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Looking at the minor-league contracts signed in the Marc Bergevin era

Fifty-five AHL contracts have been signed since 2012-13. We investigate the patterns that have emerged.

David Broll lining up for the St. John’s IceCaps
St. John’s IceCaps

The nature of the relationship between an NHL club and its farm team is such that the parent team’s needs will always come before those of the minor-league affiliate. Whether because of injury or simply with a need for new blood at the NHL level, the parent team will raid the AHL franchise regardless of the circumstances the farm team is facing.

Usually it’s the best players who are called up, which in essence is the entire point of the farm team; get players ready for the big show. But in the wake of a call-up, the farm team must still remain viable and competitive, meaning that everyone shuffling up the depth chart must continue to perform.

This is where depth becomes critical. The team must ensure that there will be sufficient back-fill to take empty spots that are created. At the same time, you want some veterans in place to support the younger prospects.

AHL contracts help organizations achieve those goals. These are contracts doled out to role players in the farm system, who, for whatever reason, can not find NHL contracts. Some players are deemed too slow, too small, or not skilled enough for the NHL, but are capable of hanging at the AHL level. One big advantage is that these contracts do not count against the 50-contract limit each NHL must respect, and there is really no rule that limits the amount of non-NHL deals a team can have.

Montreal Canadiens general manager Marc Bergevin has always been active in that department, ensuring a steady crop of players are signed to a minor-league contract. For the upcoming season he has signed 10 players, which is a record amount for his tenure. His typical formula had been the same for his first five years in charge of personnel decisions in Montreal: one goaltender, three forwards, and three defencemen signed to minor-league contracts.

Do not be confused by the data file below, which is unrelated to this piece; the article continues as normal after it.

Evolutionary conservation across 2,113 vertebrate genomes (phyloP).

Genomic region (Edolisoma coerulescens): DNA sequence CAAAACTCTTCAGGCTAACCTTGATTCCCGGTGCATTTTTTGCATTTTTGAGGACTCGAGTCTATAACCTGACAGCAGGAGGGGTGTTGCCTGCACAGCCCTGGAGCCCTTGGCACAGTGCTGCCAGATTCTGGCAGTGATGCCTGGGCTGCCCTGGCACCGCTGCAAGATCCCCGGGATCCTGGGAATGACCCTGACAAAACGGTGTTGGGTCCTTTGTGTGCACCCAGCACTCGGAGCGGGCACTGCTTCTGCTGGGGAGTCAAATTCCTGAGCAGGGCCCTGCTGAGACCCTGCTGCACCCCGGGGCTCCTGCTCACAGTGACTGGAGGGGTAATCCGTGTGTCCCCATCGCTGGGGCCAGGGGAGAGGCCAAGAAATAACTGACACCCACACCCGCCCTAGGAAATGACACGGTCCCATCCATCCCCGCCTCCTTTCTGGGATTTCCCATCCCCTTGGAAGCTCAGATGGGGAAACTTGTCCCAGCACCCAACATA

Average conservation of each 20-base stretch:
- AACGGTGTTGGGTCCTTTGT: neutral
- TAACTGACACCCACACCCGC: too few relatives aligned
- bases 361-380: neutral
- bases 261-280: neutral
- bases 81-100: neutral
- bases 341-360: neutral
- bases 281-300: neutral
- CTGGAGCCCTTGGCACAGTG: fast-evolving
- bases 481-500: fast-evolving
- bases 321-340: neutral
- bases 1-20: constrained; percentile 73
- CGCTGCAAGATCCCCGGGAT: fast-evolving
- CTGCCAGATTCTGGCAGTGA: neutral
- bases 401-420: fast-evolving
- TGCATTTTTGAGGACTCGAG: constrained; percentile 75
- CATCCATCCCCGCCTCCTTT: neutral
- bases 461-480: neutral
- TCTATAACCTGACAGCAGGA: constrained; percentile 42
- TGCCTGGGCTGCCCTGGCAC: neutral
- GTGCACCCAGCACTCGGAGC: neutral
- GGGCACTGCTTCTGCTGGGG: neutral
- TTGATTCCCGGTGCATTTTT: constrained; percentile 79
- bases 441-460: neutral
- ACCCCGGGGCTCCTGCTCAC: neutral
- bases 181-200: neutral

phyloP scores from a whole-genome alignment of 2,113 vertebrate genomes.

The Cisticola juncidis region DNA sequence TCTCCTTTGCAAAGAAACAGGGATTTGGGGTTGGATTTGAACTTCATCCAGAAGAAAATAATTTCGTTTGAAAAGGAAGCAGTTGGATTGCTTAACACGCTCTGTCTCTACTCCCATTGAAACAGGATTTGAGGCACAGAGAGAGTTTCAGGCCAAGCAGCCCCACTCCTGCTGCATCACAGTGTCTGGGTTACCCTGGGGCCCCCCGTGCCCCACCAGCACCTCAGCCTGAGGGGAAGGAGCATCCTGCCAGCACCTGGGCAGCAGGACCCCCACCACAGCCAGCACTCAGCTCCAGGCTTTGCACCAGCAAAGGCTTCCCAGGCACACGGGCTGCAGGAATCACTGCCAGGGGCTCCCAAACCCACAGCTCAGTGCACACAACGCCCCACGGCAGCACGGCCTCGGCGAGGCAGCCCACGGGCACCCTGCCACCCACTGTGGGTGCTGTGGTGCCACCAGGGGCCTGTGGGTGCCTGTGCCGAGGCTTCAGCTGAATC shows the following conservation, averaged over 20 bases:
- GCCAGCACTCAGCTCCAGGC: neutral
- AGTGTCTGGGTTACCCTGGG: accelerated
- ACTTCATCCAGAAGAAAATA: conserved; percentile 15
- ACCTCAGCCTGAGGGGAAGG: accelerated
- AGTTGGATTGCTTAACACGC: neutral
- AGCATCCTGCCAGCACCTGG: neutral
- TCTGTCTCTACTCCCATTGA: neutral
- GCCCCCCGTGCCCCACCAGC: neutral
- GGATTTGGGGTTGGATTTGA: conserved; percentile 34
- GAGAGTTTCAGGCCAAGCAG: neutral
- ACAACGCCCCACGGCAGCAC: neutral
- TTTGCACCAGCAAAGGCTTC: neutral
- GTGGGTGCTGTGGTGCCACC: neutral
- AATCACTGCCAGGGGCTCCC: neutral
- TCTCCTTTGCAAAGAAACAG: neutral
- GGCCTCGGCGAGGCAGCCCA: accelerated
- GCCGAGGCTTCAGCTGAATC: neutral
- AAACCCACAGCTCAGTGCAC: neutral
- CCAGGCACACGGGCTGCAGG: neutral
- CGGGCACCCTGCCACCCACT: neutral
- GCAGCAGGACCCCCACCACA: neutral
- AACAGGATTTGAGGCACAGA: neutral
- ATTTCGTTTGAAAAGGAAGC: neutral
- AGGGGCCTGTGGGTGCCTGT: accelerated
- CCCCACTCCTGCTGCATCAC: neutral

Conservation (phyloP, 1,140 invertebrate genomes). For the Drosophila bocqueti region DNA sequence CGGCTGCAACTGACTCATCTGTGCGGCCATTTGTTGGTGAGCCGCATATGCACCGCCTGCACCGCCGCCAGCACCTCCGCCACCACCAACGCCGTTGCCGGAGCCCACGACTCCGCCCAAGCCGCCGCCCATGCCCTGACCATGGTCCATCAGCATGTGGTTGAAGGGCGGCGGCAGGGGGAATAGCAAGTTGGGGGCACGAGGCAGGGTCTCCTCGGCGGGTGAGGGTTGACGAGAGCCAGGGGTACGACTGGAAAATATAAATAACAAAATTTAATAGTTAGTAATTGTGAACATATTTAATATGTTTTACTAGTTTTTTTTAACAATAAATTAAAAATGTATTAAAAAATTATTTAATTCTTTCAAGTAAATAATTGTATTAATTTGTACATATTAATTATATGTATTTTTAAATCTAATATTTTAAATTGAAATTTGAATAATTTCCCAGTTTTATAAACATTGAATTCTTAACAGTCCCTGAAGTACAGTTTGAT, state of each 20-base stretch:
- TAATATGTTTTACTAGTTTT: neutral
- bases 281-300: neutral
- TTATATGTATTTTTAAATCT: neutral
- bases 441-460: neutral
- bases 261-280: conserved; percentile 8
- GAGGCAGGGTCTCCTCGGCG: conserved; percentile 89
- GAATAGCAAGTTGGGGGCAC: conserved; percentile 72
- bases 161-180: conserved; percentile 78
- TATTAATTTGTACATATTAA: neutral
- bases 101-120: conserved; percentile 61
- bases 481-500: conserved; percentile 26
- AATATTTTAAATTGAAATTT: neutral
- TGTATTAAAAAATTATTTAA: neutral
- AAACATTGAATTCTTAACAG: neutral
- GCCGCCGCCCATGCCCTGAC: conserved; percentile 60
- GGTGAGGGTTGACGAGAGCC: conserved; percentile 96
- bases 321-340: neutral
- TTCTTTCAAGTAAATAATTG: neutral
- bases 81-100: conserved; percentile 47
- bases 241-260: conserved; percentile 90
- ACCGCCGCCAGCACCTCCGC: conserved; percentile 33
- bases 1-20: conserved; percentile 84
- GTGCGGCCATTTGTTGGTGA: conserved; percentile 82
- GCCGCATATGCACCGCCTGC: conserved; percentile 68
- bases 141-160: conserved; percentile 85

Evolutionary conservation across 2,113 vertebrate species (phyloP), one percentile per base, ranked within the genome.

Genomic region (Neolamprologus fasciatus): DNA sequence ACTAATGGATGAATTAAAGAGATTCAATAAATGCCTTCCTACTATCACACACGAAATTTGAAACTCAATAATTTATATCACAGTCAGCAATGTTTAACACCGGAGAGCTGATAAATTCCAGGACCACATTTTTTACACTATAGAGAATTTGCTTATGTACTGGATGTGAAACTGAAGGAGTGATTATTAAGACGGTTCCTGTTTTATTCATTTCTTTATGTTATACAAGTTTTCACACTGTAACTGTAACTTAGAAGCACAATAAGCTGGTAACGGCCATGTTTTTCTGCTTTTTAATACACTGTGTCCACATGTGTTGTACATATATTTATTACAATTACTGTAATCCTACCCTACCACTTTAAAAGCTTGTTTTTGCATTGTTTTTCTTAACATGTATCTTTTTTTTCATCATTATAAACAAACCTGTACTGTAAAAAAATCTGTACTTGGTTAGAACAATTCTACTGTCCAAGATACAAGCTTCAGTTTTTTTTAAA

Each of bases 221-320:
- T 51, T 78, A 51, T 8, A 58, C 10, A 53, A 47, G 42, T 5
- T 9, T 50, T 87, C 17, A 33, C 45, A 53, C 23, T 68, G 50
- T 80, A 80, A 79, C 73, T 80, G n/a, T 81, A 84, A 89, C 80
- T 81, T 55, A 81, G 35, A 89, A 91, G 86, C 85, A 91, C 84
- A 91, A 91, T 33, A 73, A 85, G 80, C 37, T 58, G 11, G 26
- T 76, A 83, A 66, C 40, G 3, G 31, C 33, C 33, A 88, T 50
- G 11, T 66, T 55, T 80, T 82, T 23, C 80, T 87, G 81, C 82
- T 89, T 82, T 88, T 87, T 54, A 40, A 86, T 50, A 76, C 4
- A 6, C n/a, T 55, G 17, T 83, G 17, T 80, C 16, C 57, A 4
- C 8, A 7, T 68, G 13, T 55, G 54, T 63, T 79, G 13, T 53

In his first year as GM in 2012-13, he had to contend with the NHL lockout, but since the AHL started as scheduled, he signed three restricted free agent players coming off NHL deals to join the Hamilton Bulldogs, just to get them some ice time in the minors. Those three were goaltender Cedrick Desjardins, defenceman Frédéric St-Denis, and forward Aaron Palushaj. Other players to receive minor-league deals that year were Stefan Chaput, Kyle Hagel, Antoine Corbin, Daultan Leveille, Olivier Fortier, and Zack Stortini. All three players on two-way deals — Chaput, Leveille, and Fortier — were sent to the Wheeling Nailers, their ECHL affiliate.

Frequently these players on minor-league deals are placed in the ECHL to bide their time until they are required in the AHL. Overall, Bergevin signed 45 minor contracts during his tenure prior to the 2018-19 season, of which only five never played an AHL game: Chaput (2013-14), Matt Grassi (2013-14), Frankie Palazzese (2014-15), Jeremie Blain (2016-17), and Mathieu Corderre-Gagnon (2016-17). Most of these players spent the season in the ECHL, with Blain and Chaput requesting a trade rather than agreeing to that move.

Overall the Canadiens have failed to build an adequate three-tier depth with ECHL involvement. The biggest ECHL contributors have been Olivier Fortier with 23 points in 29 games in 2012-13, Travis Brown with 22 points in 55 games in 2015-16, and Angelo Miceli with 20 points in 26 games in 2015-16.

Of the 45 minor-league players, 23 played at least one game in the ECHL, but that number dwindles fast if you up the criterion to 25 games or more in the ECHL: only nine.

Only a select few players on minor-league deals ever earned a second season: David Broll (2016--18), Chaput (2012--14), Josiah Didier (2015--17), Markus Eisenschmid (2015-17), Maxime Macenauer (2013--15), and Yannick Veilleux (2016-18).

Eisenschmid is probably the most successful of these players, as he signed an AHL/ECHL deal in 2015-16, a one-way AHL deal in 2016-17, and half-way through that season signed an NHL entry-level contract for two seasons, staying with the organization until the end of 2017-18. No player has graduated from a minor-league contract to the NHL.

The highest scoring players on a minor league deal were T.J. Hensick, who led the 2014-15 Hamilton Bulldogs with 60 points, and defenceman Eric Gelinas in 2017-18 with 26 points.

Four goaltenders signed minor-league deals, with only Frankie Palazzese (2014-15) not playing a game at the AHL level. Everyone else got to play at least 20 games, including Desjardins (2012-13), Eddie Pasquale (2015-16), and Yann Danis (2016-17). Palazzese started 41 games in the ECHL, while Pasquale played 12. Desjardins did not complete the season however, as he was traded to the Tampa Bay Lightning for Dustin Tokarski once the NHL season resumed.

Here is the complete list of minor-league contracts signed by Bergevin, with contract type in brackets: